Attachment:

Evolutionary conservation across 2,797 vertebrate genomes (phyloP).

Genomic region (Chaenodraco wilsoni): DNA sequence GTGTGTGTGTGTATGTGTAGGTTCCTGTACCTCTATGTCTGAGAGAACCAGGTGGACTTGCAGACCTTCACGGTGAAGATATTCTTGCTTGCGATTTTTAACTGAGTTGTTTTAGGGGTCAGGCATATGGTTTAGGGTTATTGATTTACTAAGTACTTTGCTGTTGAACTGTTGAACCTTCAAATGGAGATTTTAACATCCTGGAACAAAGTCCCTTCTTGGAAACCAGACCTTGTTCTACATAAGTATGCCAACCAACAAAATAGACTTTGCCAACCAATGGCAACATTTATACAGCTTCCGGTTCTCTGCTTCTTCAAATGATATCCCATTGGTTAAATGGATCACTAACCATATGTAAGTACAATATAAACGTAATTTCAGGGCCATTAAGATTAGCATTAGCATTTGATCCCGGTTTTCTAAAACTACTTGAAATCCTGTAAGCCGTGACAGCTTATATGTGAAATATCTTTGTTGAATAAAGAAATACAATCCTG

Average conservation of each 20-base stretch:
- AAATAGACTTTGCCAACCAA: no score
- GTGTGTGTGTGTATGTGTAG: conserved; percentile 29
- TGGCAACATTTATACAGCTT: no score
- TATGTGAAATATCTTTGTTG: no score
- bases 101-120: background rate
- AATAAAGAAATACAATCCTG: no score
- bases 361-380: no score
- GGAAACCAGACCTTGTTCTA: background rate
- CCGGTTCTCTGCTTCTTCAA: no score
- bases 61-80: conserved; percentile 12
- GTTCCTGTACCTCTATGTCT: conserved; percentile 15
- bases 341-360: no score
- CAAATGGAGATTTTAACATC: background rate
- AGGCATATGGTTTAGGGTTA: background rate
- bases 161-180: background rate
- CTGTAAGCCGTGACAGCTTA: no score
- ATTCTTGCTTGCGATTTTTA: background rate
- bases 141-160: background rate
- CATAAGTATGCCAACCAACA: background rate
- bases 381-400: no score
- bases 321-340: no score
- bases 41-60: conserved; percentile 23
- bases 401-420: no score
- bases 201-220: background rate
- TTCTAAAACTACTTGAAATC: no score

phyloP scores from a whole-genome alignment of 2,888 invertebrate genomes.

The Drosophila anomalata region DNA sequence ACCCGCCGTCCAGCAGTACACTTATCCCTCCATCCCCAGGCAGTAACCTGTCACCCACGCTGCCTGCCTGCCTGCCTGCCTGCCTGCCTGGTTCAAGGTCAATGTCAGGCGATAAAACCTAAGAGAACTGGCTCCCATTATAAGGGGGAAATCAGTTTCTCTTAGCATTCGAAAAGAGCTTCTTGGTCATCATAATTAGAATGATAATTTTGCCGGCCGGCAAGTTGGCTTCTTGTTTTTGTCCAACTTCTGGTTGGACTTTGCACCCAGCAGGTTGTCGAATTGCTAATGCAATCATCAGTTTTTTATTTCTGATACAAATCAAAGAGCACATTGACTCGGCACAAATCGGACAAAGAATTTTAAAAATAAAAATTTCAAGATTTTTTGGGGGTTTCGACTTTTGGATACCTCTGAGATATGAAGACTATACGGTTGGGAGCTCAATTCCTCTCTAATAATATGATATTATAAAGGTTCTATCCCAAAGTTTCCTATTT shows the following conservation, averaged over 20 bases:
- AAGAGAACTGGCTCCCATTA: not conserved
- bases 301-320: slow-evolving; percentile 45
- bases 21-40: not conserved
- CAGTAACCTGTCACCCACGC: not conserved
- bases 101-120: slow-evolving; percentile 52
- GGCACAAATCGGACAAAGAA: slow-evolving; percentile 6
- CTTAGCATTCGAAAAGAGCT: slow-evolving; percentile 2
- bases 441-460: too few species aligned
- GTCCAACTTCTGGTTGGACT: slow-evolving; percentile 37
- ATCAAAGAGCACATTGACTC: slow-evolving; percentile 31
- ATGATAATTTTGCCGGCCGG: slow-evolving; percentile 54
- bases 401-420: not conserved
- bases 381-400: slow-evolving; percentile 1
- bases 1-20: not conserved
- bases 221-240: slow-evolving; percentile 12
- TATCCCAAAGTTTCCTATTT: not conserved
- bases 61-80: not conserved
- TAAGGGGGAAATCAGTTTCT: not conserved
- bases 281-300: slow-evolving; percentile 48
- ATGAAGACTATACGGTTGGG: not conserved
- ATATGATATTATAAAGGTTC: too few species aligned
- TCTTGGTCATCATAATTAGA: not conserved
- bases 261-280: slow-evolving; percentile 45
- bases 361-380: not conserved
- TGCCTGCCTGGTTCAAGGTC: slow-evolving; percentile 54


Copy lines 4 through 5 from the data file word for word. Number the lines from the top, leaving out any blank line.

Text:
- AAATAGACTTTGCCAACCAA: no score
- GTGTGTGTGTGTATGTGTAG: conserved; percentile 29